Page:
This November I participated in NaNoWriMo. For those of you who may not know and wonder what that weird anagram means, it stands for National Novel Writing Month. Every November a group of people, united by social media and the web, try to write a novel in 30 days, pushing themselves to reach the goal of 50,000 words.

NaNoWriMo is an interesting challenge; to the community it’s talked about like a competition, with a prize to win. But the only reward for finishing is a novel, and the only thing you’re really competing against is yourself. Nevertheless, it is a challenge.

It’s a lot like climbing a mountain. You get to the end, see how far you’ve come, but then there’s something else that always seems to accompany the sense of achievement.

Because finishing a novel, as much as an accomplishment as it is, is not quite as much an accomplishment as you might hope. The whole point of the month is to write 50,000 words, and at the end of the month what you have is 50,000 words. No agents or publishers contact you. No book deals magically show up on your doorstep. And more importantly, you might not find yourself suddenly brimming with the confidence to go get those things. Because what you have is 50,000 words. And you know it wasn’t anything miraculous that put them there; it was just you. And you know you, and you are nothing to write home about.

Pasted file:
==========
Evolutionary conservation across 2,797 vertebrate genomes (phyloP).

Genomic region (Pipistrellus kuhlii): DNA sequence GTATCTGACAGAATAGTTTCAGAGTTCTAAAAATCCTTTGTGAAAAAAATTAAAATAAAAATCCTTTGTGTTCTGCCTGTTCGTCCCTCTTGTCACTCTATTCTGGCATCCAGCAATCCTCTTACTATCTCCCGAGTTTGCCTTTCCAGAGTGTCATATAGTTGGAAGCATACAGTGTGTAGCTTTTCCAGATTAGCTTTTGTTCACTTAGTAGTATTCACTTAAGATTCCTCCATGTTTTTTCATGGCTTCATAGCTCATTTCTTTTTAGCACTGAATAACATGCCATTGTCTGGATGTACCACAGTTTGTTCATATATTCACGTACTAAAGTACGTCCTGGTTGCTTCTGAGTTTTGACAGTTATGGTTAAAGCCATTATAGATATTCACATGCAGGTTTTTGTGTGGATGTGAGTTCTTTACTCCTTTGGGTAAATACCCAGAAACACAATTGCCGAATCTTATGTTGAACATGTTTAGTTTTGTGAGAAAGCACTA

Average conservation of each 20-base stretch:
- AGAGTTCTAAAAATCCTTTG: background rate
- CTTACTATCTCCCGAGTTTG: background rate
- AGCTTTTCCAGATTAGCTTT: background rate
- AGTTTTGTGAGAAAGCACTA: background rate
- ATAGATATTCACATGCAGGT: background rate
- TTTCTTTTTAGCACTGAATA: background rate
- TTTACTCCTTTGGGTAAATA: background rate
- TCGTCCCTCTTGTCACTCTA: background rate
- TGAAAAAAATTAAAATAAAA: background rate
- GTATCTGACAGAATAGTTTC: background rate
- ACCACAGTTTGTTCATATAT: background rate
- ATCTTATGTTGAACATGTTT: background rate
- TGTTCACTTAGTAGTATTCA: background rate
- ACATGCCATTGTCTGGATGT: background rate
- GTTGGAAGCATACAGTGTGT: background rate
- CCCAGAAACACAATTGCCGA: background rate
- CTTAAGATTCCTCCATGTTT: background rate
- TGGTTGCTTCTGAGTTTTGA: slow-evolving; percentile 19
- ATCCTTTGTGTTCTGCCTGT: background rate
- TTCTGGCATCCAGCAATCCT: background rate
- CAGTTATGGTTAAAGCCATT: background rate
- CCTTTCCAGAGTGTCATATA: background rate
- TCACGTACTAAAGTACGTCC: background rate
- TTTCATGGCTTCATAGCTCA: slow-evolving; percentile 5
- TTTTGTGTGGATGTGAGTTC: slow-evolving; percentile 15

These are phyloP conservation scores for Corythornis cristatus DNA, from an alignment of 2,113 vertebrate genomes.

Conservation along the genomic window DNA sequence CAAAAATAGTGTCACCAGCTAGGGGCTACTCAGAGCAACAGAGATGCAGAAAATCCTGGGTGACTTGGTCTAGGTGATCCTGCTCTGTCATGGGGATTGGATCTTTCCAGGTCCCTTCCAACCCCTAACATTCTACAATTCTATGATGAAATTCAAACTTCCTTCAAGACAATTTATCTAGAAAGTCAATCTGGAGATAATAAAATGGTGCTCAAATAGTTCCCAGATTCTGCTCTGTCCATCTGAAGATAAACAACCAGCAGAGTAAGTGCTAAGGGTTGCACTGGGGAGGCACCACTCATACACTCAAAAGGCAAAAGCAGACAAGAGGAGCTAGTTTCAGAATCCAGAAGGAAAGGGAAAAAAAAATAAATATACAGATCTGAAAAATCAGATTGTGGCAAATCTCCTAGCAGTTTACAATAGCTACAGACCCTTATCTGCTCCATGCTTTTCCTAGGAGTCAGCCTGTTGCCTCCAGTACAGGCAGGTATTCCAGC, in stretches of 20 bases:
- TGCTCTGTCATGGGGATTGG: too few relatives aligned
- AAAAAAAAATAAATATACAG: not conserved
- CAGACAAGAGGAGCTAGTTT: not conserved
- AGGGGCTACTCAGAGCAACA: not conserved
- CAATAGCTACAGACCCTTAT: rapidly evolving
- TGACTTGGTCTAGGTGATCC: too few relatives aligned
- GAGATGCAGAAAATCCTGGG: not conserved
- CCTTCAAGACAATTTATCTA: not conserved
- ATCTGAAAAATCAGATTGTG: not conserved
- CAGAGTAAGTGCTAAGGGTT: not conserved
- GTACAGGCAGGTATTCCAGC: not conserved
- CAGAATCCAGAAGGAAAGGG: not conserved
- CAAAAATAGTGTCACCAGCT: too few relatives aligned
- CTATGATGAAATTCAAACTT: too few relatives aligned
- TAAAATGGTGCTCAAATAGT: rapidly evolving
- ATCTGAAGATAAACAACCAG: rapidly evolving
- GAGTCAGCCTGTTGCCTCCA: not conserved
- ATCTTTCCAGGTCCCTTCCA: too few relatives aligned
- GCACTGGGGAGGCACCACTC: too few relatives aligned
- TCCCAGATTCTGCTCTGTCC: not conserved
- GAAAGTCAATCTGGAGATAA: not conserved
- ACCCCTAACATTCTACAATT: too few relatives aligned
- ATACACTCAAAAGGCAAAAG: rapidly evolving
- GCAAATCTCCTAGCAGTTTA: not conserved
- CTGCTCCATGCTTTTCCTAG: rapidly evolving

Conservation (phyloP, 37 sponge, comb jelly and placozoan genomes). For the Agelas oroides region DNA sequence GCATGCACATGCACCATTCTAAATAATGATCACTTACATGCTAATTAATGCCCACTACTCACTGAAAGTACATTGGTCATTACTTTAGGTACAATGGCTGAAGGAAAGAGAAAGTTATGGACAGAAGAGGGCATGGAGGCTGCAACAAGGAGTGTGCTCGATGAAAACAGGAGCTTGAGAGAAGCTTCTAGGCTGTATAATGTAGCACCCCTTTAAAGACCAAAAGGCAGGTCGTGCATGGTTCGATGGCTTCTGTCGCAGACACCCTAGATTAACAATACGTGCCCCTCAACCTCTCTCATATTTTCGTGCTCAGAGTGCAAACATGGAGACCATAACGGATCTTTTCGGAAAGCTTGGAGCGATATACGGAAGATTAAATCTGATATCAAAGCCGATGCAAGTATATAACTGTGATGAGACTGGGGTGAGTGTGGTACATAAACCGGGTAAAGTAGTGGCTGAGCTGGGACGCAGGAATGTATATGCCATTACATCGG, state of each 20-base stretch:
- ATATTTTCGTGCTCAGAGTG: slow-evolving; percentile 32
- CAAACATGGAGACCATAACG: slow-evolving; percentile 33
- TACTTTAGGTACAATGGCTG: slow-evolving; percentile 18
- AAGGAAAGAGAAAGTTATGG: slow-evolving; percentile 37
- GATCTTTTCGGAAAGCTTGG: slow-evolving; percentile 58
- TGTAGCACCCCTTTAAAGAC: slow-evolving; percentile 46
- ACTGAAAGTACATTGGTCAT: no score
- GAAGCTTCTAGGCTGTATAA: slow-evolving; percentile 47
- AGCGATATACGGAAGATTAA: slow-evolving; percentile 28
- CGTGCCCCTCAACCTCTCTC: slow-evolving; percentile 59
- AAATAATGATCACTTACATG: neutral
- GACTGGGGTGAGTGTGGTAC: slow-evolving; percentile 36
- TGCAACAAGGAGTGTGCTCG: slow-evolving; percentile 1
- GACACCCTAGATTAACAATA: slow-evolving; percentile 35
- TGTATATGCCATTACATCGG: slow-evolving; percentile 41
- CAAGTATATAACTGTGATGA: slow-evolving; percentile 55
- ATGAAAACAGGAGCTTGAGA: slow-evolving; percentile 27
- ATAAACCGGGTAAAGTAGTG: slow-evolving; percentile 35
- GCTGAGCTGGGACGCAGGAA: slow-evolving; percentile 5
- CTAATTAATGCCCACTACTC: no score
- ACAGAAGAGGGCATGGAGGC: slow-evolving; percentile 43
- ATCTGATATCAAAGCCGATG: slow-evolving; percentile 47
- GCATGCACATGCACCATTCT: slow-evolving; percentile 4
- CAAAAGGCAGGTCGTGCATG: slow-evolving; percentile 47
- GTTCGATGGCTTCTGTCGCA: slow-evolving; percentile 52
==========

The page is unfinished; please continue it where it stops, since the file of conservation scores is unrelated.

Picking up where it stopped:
As great a thing it is to do, to know that I did it, I feel as if I want there to be more.

But a novel won’t make you feel good about yourself. Those who are writers know, it might just do the exact opposite. And that’s true, I would imagine, for most of life’s accomplishments. As good as they are, there’s no guarantee they will suddenly fill us with confidence and worth. They may be great and good things: love, health, relationships, things worth pursuing, but none of them will make us whole. We push and strive, but we might just find ourselves the same when we get there.

Of course, those things often provide the impetus to improvement. We might work to better ourselves because of them. But they are not the things that will give us value; at best they just show us that we have it. But if we don’t know that we have it already, no badge, no medal, no accomplishment will ever make us feel like we do. Because, in the end, we’re never really through. Writing, like mountain climbing, often brings one to a point where you can exclaim “I’m done!” and simultaneously lament, “I’m nowhere near finished.” Because once you’ve reached the peak, you realize you have to climb back down. And once you finish the first draft you realize that there’s this thing called editing. You’ve only just started.